FILE- Indian workers are seen silhouetted as they load rice sacks onto a truck at a grain market on the eve of World Food Day in Amritsar, India, Wednesday, Oct. 15, 2008. The U.N. agency Food and Agriculture Organization is reporting on Friday June 19, 2009, that over 1 billion people across the world are hungry, according to FAO, an historic high level of hunger that is the result of the financial downturn combined with persistently high food prices. The agency's Director-General Jacques Diouf has said "The silent hunger crisis, affecting one-sixth of all of humanity, poses a serious risk for world peace and security".(AP Photo/ Altaf Qadri, FILE)
Professors at the University of Nebraska Lincoln estimate there are 2,000 slaves in Nebraska.
Ron Hampton, a University of Nebraska-Lincoln professor, says he knows of a recent case involving a 12-year-old Central American girl sold to a Mexican slave trader after her family left her in her uncle's care. She landed in central Nebraska unable to speak English or trust anyone after she'd been raped and beaten in spirit along the way.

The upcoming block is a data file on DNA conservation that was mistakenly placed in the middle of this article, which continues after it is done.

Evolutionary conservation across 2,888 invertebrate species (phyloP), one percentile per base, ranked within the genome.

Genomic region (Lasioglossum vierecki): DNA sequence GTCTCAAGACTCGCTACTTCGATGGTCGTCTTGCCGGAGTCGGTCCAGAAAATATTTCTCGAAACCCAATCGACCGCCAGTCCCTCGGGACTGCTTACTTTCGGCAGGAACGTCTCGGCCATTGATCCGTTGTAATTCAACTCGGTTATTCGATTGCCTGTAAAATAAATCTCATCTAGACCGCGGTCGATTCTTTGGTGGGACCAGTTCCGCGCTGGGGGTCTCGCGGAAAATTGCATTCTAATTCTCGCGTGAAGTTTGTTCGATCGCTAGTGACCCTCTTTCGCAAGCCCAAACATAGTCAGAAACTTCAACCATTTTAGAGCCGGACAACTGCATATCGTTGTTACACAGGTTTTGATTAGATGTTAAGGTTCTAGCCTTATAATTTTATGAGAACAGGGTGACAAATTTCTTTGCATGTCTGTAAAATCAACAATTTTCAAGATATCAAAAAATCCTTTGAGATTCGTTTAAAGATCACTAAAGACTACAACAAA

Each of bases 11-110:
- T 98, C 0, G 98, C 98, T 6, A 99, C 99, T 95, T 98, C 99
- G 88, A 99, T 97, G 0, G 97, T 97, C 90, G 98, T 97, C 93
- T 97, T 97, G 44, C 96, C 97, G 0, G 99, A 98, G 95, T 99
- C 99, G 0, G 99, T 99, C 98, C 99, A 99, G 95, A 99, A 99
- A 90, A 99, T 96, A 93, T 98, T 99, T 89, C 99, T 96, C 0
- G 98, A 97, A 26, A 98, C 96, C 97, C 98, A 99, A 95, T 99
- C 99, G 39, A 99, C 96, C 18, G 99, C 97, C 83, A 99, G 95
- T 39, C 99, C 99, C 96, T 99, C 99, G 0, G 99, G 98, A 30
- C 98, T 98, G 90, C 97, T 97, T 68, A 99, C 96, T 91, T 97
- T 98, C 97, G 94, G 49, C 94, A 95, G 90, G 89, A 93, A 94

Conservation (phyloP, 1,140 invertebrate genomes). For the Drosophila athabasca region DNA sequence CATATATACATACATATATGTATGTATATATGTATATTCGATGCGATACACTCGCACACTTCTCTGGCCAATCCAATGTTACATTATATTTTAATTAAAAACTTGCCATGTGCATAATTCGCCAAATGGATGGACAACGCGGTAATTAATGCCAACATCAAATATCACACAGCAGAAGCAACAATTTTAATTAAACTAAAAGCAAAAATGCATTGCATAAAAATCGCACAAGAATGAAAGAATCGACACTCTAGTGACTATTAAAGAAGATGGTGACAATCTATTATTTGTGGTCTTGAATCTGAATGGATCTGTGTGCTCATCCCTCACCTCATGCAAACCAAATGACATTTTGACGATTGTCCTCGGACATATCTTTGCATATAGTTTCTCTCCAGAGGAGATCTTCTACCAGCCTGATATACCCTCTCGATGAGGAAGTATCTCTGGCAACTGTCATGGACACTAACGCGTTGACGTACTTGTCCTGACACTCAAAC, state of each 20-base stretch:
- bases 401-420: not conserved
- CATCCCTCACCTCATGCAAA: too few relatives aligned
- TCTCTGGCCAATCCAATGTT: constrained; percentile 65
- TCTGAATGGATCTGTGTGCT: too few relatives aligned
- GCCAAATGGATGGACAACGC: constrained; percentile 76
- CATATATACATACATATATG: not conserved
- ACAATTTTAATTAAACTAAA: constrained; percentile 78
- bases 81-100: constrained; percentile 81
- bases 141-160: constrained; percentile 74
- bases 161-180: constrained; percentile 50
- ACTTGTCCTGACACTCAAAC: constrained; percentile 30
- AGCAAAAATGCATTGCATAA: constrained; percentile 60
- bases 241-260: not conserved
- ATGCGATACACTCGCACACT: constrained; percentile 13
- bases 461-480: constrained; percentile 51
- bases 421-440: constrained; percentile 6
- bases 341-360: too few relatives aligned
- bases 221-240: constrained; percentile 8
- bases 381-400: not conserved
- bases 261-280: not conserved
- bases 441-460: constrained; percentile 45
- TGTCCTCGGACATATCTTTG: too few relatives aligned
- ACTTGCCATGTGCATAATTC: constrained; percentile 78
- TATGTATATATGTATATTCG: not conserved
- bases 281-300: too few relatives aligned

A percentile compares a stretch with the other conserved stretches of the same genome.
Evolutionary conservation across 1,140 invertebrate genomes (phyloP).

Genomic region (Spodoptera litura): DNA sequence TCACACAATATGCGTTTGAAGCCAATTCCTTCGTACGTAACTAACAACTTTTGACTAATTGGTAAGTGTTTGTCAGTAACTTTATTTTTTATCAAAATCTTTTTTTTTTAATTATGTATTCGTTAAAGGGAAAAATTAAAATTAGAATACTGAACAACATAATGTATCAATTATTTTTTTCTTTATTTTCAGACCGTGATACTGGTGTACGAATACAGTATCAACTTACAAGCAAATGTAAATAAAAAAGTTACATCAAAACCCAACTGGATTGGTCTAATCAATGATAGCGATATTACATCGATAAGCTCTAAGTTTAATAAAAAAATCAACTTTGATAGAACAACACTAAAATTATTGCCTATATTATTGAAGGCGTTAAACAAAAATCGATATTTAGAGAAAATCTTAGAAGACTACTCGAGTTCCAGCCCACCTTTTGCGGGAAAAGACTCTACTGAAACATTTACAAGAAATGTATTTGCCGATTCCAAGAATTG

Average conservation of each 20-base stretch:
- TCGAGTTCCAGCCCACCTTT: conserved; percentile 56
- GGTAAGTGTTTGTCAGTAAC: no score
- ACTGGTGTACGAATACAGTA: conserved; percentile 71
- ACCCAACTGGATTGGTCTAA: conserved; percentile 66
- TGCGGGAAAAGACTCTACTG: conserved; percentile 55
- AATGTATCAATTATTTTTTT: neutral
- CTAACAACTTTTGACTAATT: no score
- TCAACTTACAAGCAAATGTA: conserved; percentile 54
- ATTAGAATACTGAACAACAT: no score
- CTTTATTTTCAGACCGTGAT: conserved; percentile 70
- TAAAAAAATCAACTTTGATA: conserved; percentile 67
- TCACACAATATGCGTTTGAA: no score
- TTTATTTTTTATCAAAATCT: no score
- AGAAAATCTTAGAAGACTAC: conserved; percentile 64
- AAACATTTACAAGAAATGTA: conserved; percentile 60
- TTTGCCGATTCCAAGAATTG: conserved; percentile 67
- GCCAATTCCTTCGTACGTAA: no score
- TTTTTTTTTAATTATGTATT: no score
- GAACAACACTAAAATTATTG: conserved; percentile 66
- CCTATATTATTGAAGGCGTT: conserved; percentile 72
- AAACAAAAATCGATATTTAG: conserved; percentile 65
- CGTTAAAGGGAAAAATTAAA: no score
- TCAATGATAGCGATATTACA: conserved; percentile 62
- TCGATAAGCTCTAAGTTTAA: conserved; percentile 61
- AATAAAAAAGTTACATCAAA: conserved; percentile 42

Hampton has heard countless stories of callous exploitation in his research of human trafficking.
The United Nations and other experts say an estimated 27 million people may be enslaved worldwide. The U.S. State Department estimates that includes as many as 200,000 in the United States.
Hampton believes he and other researchers are able to help raise awareness and fight the fast-growing global criminal industry that's operating even in Nebraska. But says they must first understand it.
UNL is set to host a three-day conference on human trafficking, titled "What We Know and What We Need to Know," beginning Thursday.
University of Nebraska-Lincoln researchers say they want the university to become a hub for research on human trafficking.
Hampton says he hopes others can understand the impact of human trafficking and the need to stop it.